Metropolitan Water District cuts water supplies, increases rates
The board of Southern California’s major water wholesaler voted Tuesday to effectively cut water deliveries across the region by 10% this summer.
The Metropolitan Water District of Southern California has warned for months that the state’s drought and environmentally driven cutbacks in water shipments from Northern California would leave demand higher than the supply. “We’re short,” said Jeffrey Kightlinger, the water district’s general manager.
The cuts are the agency’s first since the early 1990s drought.
The Metropolitan Water District, which imports water from the Sacramento-San Joaquin delta and the Colorado River and sells it to local water districts, will achieve the reductions by imposing penalty rates. Local utilities that use more than their allocation will have to pay more.
In anticipation, Los Angeles is poised to adopt conservation rates aimed at getting residents to reduce their water use by 15%.
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Extensive coverage from the San Gabriel Valley Tribune:
The MWD board of directors also voted to increase water rates by 20 percent this year, and plan to raise them by as much next year. The actions mark the first time since 1991 that imported water has been rationed and the first time in since 1993 that rates have increased so dramatically.
“Today is really a historic day, it is a day many of us hoped we wouldn’t come to,” said board chairman Timothy Brick, who represents the city of Pasadena on the board. “The challenges we face today are as great as any board of Metropolitan has faced … It represents the end of an era of cheap water.”
State officials have so far promised the region only 20 percent of its allocation from northern water supplies. Officials will likely increase this amount in the coming days, but MWD general manager Jeffrey Kightlinger is certain it won’t be enough to avoid forced conservation. “It’s not going to fundamentally change the situation,” he said.
Though statewide snowpack is at 81 percent of normal, the cumulative effects of dry conditions in the state and the West in recent years have left reservoirs severely depleted.
MWD’s reservoirs are about half what they should be. If water use continues as it has, without the mandatory conservation approved Tuesday, and dry conditions persist, MWD would have enough water in storage to last two years. With the allocation plan, the agency extends the storage supply an additional year, if it is not replenished.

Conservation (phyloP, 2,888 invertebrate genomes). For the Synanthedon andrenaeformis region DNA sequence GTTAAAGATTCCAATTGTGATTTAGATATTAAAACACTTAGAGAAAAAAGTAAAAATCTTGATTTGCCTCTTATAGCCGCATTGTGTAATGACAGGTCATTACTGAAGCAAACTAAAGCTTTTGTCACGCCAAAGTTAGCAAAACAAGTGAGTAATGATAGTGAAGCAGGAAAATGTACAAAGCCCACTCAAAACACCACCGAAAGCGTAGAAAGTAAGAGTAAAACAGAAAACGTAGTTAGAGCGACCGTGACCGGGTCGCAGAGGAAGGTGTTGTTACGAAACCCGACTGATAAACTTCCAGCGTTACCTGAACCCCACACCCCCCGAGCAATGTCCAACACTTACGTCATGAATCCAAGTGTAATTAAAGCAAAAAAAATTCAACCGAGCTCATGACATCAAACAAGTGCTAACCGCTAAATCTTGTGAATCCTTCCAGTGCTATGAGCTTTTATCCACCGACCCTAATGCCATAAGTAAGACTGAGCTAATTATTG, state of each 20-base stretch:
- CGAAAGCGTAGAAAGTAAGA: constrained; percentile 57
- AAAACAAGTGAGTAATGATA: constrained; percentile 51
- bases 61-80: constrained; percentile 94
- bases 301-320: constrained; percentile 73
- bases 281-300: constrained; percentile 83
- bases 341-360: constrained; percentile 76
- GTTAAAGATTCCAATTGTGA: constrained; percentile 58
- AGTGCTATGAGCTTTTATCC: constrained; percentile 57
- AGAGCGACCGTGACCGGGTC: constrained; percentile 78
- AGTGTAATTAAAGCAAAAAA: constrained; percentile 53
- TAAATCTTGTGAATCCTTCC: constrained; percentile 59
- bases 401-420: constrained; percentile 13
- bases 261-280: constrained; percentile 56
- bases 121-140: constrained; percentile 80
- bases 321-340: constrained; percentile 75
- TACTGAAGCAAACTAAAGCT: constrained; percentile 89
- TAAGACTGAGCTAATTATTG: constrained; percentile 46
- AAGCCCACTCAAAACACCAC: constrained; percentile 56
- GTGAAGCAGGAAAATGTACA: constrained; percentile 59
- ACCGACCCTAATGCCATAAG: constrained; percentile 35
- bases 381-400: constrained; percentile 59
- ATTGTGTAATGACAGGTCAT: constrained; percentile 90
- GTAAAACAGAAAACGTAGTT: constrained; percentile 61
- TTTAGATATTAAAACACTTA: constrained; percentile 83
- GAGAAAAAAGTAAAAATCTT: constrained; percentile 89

“We don’t know if we are in the third year of a 3-year drought, or the third year of a 15-year drought, like in Australia,” said board member Keith Lewinger, who represents the San Diego County Water Authority.
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The rate increase includes a surcharge that could be dropped if conditions improve in the Delta, according to the O.C. Register:
Larry Dick of the Municipal Water District of Orange County, also a Metropolitan board member, said it was important to members of the Orange County delegation on the board to include the surcharge so they could “sunset\” the charge if environmental issues surrounding the endangered fish, the delta smelt, are resolved.
“The delta smelt this past month cost us 70,000 acre feet of water,\” Dick said of a supply reduction over a 10-day period for the 19 million people who receive water through Metropolitan.
An acre foot is enough to supply two typical homes for one year.
He also said consumers in Orange County would be unlikely to see such a high increase on their water bills. In north and central county, which relies in part on the deep underground aquifer for drinking water, rate increases would be more likely in the single-digit range, although individual water agencies will decide on rate increases and other measures.
Rate increases could be higher in Southern Orange County, which depends almost entirely in imported water and has no deep aquifer.
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From the San Diego Union Tribune:
In light of Metropolitan’s cutbacks, the San Diego County Water Authority is expected to move from drought response Level 1 to Level 2 at its meeting on April 23.
One of the most common countywide restrictions for Level 2 is restricting outdoor irrigation to three days a week during the summer and to 10 minutes per irrigation station. In nine districts, it also means not providing new water service connections : a measure that officials try hard to avoid because it’s a damper on business.
San Diego city, by far the largest water agency in the region, had spent months developing a different conservation strategy: a water budget for each property based on prior use. Under that plan, residents would be ordered to cut consumption by the equivalent of 45 percent outdoors and 5 percent indoors. They could largely choose how to use the water allocated to them.
The San Diego concept is controversial and complicated, but the city’s water leaders said it’s needed to force consumption down by 20 percent, the target that seemed likely early this year.
With the goal now much lower, Sanders said Tuesday that personal water budgets likely can be avoided in the near term.
“If we can achieve (conservation) through some behavioral restrictions, like watering on certain days or going out to educate people more aggressively, then we can probably meet that without the same water allocation model we have,\” he said.
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